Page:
Define/Destroy: A Paradox to Accelerate Innovation

Innovation is iterative: start from an idea, find flaws, replace it with a better one, repeat. Each cycle destroys to rebuild. This is intentional constructive destruction; it isn’t Schumpeter’s creative destruction from systemic contradictions. 

Invent, destroy, repeat.

Shozo Shimamoto (1928-2013), Palazzo Ducale 18, 2008. Enamel and broken glass on canvas. [Source]

If ideas are willingly exposed to, and revised in response to constructive criticism, then the more iterations, the more robust the result. By that criterion alone, more iterations yield better ideas.

Who wouldn’t want better ideas? More than that, who wouldn’t want better ideas in less time? How to speed up iterations, so that more can be done in the same amount of time? How to accelerate constructive destruction? 

What follows does not work for the lone innovator. It requires people, the more the better, but only if they are interested, open to debate, fearless in sharing and absorbing opinions, advice, facts. 

The destruction part can be sped up by making the target easier to hit. Proponents of the idea should make it as clear, precise, and accurate as possible. Invent, then define. It helps opponents be precise about flaws, and that speeds up the constructive step – you know what to repair, or at the very least where cracks are. 

Isn’t that a paradox? Proponents should work more to make their ideas easier to beat. They’ll know that their earliest ideas are wrong, yet they need to force themselves to define them; they need to be prematurely precise, accurate, clear. Let’s advertise errors! 

Keeping an open mind matters; it is a paradox, but one that can be turned into an accelerator. Instead of fearing destruction, define the idea – do what’s usually done much later: be as clear, precise, and accurate as possible, even if knowingly wrong; to do so, write it down, identify key terms in it, define them, and by doing so, build a glossary of the language you are using to describe the idea. This forces both proponents and opponents to confront incompleteness, vagueness, ambiguity, all of which are inevitable early in innovation. But that’s exactly the point: find flaws faster. Being precisely wrong is better than vaguely right.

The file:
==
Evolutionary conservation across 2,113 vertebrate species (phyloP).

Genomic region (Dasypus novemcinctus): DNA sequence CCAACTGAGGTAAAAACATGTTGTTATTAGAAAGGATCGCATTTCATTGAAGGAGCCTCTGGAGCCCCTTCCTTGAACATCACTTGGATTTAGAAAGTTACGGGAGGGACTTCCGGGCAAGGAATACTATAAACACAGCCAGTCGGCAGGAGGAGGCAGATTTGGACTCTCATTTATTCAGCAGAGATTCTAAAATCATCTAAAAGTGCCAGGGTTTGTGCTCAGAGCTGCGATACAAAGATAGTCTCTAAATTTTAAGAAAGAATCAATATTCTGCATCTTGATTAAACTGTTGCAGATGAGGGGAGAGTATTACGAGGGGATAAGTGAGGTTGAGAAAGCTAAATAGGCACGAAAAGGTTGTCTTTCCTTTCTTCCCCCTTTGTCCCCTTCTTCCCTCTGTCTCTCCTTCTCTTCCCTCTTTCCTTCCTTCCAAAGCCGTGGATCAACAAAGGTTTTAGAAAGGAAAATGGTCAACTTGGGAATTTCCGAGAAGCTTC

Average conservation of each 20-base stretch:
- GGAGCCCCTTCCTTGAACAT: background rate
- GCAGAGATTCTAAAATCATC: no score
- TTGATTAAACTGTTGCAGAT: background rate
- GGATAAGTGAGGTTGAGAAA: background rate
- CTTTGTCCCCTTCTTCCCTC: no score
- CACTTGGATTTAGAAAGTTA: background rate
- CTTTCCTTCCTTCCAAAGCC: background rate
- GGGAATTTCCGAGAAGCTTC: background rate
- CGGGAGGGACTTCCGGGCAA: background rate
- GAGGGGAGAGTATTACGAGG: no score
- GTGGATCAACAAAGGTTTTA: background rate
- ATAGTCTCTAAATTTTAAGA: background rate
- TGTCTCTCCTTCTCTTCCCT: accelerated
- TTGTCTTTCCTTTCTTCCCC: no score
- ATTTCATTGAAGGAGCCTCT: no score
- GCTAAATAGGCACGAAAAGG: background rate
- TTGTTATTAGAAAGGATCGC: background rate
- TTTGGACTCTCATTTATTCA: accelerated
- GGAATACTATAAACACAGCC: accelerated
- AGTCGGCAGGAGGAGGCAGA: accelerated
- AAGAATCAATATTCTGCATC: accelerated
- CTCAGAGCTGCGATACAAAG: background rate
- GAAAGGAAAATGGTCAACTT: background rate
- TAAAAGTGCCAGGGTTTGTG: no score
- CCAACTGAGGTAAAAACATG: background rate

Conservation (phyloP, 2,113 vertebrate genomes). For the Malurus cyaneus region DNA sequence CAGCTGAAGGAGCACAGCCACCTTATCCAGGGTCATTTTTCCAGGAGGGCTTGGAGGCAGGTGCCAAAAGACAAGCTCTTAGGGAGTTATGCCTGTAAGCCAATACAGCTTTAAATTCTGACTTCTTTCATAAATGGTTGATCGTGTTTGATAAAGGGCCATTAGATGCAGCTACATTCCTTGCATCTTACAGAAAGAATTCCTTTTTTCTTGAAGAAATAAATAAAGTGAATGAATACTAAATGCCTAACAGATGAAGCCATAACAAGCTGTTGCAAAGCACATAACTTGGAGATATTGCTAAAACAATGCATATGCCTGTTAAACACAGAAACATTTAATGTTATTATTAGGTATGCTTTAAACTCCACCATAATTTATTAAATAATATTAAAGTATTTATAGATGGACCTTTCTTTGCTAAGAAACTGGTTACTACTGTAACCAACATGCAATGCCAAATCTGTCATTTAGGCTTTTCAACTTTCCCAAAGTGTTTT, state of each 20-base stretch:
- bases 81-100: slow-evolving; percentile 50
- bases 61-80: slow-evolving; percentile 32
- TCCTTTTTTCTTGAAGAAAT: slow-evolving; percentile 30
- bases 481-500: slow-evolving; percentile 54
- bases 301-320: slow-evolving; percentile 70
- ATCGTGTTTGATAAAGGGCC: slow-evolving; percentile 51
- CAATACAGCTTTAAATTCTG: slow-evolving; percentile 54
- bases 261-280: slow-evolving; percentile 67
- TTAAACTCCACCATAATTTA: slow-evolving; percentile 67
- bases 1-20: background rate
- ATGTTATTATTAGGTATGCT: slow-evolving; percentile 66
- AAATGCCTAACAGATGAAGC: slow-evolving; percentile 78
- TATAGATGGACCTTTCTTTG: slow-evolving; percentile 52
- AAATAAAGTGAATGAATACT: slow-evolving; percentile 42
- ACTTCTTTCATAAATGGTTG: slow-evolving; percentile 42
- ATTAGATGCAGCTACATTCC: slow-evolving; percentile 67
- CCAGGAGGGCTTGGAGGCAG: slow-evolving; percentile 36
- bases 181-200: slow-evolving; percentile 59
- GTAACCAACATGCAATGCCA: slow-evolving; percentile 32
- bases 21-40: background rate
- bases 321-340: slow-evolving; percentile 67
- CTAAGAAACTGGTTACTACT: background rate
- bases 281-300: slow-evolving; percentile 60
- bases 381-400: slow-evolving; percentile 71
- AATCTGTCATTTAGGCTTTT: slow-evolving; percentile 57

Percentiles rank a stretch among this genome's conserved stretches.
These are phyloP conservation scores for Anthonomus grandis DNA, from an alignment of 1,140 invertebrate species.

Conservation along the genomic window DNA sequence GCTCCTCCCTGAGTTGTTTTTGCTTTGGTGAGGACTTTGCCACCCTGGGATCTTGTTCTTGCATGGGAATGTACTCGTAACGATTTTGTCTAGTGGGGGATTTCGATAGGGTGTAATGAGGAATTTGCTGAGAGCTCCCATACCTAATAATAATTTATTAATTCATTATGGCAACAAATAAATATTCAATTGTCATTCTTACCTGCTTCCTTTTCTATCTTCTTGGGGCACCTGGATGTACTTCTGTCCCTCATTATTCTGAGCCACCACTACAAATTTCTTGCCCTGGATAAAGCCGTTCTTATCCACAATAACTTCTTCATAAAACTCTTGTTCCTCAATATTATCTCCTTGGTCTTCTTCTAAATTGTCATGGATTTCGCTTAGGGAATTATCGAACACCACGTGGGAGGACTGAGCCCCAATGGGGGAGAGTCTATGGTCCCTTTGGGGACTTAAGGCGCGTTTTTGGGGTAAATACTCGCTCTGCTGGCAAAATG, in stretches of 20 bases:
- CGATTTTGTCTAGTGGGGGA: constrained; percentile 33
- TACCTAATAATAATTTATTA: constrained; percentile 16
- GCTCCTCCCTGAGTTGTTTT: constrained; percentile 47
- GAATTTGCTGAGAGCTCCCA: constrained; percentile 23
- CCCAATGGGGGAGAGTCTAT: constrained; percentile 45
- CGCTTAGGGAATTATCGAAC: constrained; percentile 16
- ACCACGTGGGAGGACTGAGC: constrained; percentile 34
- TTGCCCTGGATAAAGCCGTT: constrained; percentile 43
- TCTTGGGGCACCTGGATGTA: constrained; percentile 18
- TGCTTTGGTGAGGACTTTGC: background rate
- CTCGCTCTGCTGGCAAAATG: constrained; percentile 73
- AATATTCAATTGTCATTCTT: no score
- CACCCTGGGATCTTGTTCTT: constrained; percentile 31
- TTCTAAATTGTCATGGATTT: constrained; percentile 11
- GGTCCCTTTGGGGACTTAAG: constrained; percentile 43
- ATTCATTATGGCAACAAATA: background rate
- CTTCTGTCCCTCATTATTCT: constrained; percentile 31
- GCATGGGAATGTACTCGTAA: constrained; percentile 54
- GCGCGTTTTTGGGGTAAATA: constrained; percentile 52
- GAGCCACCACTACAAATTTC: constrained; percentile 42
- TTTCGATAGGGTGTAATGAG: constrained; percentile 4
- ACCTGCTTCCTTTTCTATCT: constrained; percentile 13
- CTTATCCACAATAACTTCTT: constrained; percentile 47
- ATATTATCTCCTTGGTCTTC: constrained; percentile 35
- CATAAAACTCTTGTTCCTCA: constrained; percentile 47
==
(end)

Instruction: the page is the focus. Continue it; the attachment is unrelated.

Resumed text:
Define to destroy! 

This isn’t an easy approach to accelerating innovation. Quite the opposite, it asks much more from everyone involved. Defining is hard tout court – ask any scientist. Defining premature, fragile ideas is worse than hard – it is paradoxical: it requires people who accept and are comfortable with contradictions, and who see incompleteness, vagueness, ambiguity as opportunity. It requires a combination of knowledge, skill, and attitude that’s unlikely to be one’s default comfort zone.

I was lucky to have worked for about fifteen years now with exactly such people, across different teams, countries, and companies. We burned thousands of days, many millions of Dollars and Euros, tore through innumerable ideas, built and abandoned countless prototypes, trying to change one or other thing or behavior through the design of new services and products. It was exhaustive, exhilarating. But we did make wonderful things that hundreds of thousands of people used, and still do.

We put a lot of effort into producing exhaustive definitions of ideas we knew would not last long. Although we knew they were wrong, we wanted to know exactly what was wrong for the customers of these ideas. We were making it easier for them to criticise us. Exhaustive definition helped identify flaws better, so that every next iteration felt better planned. We saw definition as a price for confidence of being on the right track.

There are guilty pleasures when embracing this paradox. Iterations seldom obliterate. The new idea builds on the old. Constructive destruction – accelerated through paradoxically exhaustive definitions – creates collateral information which is valuable across iterations. The glossary captures a significant part of this. Memory of failures and partial successes is surprisingly useful. Innovation requires a combination of a conviction on what to do next and memory of failures. 

What do you need to know, so that you can complement your favorite innovation method with Define/Destroy?

The purpose of the Define/Destroy series of texts that this one initiates is to cover some less and more, sometimes much more sophisticated topics, which should be known when applying Define/Destroy. I applied and developed the approach with various teams over a decade at least. I also taught some of it as part of my decision analysis and business analysis lectures at the University of Namur, in Belgium, and published pieces across different academic publications that I’ll mention where relevant. I will also go through several examples to make all this more tangible. Do not hesitate to get in touch if you have any questions, and if you disagree – especially if you disagree!

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